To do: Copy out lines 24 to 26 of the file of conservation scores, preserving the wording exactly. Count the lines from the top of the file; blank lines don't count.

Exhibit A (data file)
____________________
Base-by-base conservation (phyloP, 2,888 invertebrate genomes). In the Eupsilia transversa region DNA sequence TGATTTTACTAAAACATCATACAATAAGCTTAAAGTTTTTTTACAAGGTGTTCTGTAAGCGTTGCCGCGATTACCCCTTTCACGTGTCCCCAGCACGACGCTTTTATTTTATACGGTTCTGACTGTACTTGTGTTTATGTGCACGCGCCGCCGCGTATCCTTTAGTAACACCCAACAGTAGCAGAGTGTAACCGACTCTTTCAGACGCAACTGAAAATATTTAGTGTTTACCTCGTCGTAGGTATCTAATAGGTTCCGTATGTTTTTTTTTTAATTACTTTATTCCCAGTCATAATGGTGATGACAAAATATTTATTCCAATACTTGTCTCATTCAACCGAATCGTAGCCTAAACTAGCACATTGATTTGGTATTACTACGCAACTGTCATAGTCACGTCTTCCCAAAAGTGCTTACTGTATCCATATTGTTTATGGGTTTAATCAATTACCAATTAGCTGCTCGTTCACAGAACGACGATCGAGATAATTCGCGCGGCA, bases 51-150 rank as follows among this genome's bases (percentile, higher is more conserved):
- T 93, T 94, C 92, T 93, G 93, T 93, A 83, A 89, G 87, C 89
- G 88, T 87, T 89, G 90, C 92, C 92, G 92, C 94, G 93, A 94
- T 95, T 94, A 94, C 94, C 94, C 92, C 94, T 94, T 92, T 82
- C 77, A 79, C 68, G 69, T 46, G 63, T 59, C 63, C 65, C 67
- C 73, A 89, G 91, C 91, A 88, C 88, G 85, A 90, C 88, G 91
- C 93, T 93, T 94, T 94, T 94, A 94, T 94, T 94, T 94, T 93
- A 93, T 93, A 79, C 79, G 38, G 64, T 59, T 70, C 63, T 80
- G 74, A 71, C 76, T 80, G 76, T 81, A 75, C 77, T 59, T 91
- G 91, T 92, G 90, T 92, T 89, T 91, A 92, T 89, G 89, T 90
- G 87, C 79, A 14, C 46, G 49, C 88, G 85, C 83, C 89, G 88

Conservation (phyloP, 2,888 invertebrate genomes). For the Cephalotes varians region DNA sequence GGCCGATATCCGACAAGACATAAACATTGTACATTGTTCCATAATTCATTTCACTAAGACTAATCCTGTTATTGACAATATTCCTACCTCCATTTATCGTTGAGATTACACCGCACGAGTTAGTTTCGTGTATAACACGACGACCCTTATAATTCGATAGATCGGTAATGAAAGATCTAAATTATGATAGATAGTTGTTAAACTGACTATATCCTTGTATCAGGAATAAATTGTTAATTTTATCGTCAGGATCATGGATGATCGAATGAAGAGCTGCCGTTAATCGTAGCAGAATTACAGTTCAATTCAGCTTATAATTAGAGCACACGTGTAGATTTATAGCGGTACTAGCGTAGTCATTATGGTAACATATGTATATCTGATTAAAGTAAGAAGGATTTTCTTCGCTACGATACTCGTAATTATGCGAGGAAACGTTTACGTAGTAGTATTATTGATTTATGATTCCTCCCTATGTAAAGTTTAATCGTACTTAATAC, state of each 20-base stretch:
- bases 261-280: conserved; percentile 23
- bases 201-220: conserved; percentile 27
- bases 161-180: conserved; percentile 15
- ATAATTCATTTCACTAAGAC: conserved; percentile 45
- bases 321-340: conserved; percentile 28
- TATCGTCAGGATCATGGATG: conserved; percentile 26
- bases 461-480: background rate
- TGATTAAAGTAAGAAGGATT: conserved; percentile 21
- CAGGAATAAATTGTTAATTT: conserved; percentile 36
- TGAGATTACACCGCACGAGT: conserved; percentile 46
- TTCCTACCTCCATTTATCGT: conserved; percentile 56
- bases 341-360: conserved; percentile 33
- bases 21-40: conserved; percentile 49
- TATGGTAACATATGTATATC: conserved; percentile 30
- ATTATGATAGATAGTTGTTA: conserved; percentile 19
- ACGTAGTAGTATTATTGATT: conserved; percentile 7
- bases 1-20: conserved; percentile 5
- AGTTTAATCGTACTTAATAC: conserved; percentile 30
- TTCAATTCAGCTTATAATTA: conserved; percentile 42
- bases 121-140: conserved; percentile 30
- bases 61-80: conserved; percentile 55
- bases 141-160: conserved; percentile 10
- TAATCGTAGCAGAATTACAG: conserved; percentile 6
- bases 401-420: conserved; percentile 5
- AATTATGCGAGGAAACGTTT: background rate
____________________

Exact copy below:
- bases 341-360: conserved; percentile 33
- bases 21-40: conserved; percentile 49
- TATGGTAACATATGTATATC: conserved; percentile 30